Summer Internship Ignites Passion for Electrochemistry Research

Emma Lord in the lab

Emma Lord

A period of struggle and a subsequent breakthrough was the highlight of Emma Lord’s summer research experience. On a small scale, she had the benefit of experiencing the highs and lows of scientific research, not unlike many of our graduate students and faculty members.

Over the course of the summer, the fourth-year chemistry student worked on developing ultramicroelectrodes – or probes – that are used to detect electrochemical changes in biological systems and corrosion processes as part of the paid Undergraduate Student Research Internship (USRI) program at Western University. Under the supervision of professors Samantha Gateman and Zhifeng Ding, Lord was responsible for researching, developing and testing probes that were much cheaper than commercial options and more customizable.

“Most of my time was spent in the lab trying to develop these probes. One model I really struggled with and spent every day for three or four weeks trying to make it, but I couldn’t make it work; it either would break or wouldn’t conduct electricity,” describes Lord. With the support of her supervisors, Lord persevered and was able to make one that was successful. “I was so excited when it finally worked. Having been able to overcome that difficulty and doubt was a memorable experience.”

Samantha Gateman, Emma Lord, and Zhifeng Ding

Samantha Gateman, Emma Lord, and Zhifeng Ding

What Lord loved most about the summer internship was the hands-on learning. She was able to work independently, but also had the support of her supervisors and other graduate students when she needed it. Making mistakes was all part of the process and allowed her to learn through trial and error.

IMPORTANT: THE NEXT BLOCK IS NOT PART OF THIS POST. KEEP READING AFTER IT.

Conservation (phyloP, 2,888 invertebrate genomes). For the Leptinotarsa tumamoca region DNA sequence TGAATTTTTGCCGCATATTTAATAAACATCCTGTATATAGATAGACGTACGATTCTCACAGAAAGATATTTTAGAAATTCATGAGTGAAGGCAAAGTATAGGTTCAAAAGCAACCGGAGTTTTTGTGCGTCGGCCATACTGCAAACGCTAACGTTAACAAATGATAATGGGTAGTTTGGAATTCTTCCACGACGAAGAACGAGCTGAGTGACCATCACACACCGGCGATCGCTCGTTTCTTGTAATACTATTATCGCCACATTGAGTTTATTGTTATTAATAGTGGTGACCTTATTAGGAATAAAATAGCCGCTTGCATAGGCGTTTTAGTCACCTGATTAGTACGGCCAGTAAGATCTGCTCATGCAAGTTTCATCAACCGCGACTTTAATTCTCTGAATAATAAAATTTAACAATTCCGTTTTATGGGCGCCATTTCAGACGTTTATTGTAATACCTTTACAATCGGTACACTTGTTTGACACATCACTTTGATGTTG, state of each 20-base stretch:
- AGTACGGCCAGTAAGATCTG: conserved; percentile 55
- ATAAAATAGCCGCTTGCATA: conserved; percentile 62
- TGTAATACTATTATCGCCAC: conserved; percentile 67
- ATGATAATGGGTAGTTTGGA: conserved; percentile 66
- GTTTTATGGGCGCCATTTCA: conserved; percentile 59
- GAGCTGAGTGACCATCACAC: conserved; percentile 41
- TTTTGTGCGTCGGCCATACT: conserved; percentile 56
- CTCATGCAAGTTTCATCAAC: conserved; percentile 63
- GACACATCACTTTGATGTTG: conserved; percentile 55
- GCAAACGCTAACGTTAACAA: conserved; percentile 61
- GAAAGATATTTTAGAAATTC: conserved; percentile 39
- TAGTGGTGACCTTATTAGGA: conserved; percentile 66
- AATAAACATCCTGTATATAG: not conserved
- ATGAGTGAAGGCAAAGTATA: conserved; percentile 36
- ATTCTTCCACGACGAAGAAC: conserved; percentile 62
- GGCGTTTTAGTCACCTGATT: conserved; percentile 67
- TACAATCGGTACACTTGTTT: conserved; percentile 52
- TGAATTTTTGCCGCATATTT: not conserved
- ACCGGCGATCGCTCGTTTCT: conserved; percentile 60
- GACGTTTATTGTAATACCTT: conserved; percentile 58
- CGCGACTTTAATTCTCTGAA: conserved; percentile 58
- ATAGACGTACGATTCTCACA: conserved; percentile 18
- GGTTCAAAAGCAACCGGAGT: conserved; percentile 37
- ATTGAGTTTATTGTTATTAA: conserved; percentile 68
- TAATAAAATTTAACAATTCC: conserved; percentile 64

“You don’t have to know everything so don’t be afraid to put yourself out there,” advises Lord to students who may be considering taking on a summer research project. “At the beginning of the summer, I didn’t think I had enough chemistry knowledge to be able to do it, since my undergraduate courses hadn’t yet provided insight into to such niche fields of research. It’s ok to go in feeling like you know nothing because you are there to learn. Focus on what you do know and your strengths and go from there.”

Before this experience, Lord was focused on medical school or health care related research. However, this experience has helped her find a passion for electrochemistry research and academia that she had never considered.

“This summer completely changed my mind and my future path. I am glad I believed in myself and applied.”